Officials recommend taking smaller cut of hospital deal
PLANNERS at the city council look set to perform a U-turn on a multi-million scheme to transform one of Bristol's most historic buildings into luxury flats.
As reported in the Post councillors turned down planning permission for a scheme to transform the General Hospital in Redcliffe into flats, shops and bars.
The developer City & Country has already bought the listed building in a deal worth an estimated £6 million and had been holding talks with council officials on the scheme for months.
But planners threw the proposals out following a disagreement over the amount of cash the firm should pay the council in the form of a section 106 agreement.
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A public inquiry was due to be held into the decision and if the council had lost it would have been liable for hundreds of thousands of pounds worth of legal fees.
But the scheme is going before the council's planning committee next week and officials are now urging councillors to give it the go-ahead.
The U-turn came after an independent report was published recommending the council accept a section 106 payment of £150,000.
The council originally asked for £1.2 million but have now requested a viability agreement.
The agreement means that the payment to the council will be based on how much profit the development eventually makes but is expected to be in the region of £120,000.
Helen Moore, the managing director of City & Country, said: "We are delighted that officers at Bristol City Council, having received independent, expert advice, have now thrown their support behind our proposals, which will secure the long-term future of this much cherished local landmark and historic collection of buildings.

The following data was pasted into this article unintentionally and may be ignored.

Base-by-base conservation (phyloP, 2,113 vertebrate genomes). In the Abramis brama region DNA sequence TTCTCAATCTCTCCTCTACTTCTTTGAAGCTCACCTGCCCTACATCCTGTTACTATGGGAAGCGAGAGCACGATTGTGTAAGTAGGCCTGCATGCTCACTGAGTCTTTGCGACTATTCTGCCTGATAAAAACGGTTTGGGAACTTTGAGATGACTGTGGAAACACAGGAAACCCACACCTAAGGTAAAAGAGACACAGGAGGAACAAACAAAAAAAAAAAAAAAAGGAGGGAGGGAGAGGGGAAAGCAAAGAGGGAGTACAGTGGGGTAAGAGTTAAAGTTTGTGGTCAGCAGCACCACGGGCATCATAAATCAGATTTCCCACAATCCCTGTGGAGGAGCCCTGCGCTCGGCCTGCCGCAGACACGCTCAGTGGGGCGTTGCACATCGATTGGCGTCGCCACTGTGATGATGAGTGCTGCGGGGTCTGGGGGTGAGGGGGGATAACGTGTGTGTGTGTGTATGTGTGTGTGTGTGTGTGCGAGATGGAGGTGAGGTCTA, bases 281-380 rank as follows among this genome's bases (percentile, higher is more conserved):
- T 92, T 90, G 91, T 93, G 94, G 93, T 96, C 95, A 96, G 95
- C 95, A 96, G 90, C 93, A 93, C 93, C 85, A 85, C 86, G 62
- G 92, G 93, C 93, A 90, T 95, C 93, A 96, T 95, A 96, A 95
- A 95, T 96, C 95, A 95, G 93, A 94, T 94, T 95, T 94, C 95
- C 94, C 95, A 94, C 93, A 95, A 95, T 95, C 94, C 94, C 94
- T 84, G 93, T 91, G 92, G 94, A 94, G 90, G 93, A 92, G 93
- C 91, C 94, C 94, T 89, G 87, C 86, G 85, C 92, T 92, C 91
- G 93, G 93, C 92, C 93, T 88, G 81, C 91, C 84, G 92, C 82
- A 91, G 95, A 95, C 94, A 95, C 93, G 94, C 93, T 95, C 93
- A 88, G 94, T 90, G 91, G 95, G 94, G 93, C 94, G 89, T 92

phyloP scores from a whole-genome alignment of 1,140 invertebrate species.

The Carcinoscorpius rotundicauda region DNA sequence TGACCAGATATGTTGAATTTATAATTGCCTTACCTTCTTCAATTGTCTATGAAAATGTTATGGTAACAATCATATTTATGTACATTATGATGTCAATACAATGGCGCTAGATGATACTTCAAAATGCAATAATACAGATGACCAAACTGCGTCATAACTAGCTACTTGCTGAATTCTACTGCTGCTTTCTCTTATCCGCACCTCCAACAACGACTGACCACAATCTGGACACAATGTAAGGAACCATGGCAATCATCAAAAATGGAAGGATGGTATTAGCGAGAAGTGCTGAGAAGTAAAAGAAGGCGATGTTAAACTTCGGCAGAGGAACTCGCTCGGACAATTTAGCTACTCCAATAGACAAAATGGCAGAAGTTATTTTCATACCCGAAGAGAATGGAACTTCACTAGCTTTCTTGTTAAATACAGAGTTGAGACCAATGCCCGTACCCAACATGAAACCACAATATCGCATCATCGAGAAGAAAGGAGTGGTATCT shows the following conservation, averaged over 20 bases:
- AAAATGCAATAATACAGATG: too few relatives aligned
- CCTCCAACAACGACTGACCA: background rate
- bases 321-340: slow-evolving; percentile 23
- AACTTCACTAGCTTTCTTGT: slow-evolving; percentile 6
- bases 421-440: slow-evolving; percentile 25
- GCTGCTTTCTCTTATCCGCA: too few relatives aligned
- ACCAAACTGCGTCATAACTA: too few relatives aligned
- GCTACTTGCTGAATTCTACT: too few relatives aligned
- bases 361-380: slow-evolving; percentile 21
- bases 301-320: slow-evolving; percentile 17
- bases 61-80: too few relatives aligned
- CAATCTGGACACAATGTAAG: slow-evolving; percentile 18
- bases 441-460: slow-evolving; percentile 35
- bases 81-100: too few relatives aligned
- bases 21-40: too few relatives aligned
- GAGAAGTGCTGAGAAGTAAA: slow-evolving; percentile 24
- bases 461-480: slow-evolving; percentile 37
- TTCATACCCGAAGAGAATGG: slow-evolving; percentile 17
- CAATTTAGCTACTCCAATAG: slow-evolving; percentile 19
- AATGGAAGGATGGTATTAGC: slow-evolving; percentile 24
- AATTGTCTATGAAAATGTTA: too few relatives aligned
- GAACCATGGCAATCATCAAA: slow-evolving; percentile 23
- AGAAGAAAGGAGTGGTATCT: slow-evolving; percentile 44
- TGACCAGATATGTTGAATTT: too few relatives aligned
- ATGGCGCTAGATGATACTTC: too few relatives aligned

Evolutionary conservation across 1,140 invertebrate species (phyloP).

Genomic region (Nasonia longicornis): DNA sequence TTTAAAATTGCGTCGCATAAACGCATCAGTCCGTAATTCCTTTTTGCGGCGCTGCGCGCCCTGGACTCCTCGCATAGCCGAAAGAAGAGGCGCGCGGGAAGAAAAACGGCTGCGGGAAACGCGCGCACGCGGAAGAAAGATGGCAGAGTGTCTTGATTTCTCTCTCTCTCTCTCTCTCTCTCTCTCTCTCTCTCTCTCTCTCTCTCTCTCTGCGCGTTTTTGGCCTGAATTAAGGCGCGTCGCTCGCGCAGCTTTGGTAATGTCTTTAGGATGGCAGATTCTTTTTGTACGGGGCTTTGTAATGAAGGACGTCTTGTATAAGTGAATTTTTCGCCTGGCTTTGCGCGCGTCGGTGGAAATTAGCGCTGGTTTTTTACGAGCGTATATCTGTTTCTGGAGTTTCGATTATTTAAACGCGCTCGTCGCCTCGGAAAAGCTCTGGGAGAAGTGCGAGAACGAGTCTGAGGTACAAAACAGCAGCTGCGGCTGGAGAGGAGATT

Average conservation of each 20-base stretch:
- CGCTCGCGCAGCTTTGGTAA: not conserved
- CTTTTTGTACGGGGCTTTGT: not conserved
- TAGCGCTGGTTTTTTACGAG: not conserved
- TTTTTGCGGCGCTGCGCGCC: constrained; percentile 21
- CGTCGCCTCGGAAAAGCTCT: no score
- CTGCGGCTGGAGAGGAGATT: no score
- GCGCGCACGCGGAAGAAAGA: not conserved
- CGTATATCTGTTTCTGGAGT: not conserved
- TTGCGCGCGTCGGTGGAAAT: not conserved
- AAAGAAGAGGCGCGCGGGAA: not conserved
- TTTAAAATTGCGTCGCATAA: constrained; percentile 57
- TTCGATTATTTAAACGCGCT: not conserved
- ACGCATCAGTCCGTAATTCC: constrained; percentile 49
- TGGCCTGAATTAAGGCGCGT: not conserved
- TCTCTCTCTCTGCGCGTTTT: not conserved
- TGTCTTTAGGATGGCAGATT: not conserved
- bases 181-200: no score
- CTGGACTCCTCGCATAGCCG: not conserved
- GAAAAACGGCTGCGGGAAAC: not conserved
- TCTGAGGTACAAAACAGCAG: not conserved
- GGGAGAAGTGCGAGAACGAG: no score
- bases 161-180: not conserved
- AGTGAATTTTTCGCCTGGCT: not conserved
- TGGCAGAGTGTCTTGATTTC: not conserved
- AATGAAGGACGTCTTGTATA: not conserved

"The report is a clear validation of City & Country's argument that the Council's original decision to refuse our proposals in August was based on a fundamentally flawed and inaccurate viability report produced by a third party on behalf of the council, which made unrealistic demands as to the level of developer contribution and affordable housing required from the scheme.
"We now urge members of the development control committee to listen to their own officers and the overwhelming community support for our sensitive proposals and in so doing to make the right decision to vote in favour of our application."
The developer claimed that the council's rejection of the scheme signalled that Bristol was "closed for business".
The plan is to redevelop the hospital building and transform it into luxury flats and to build a new eight storey block of flats.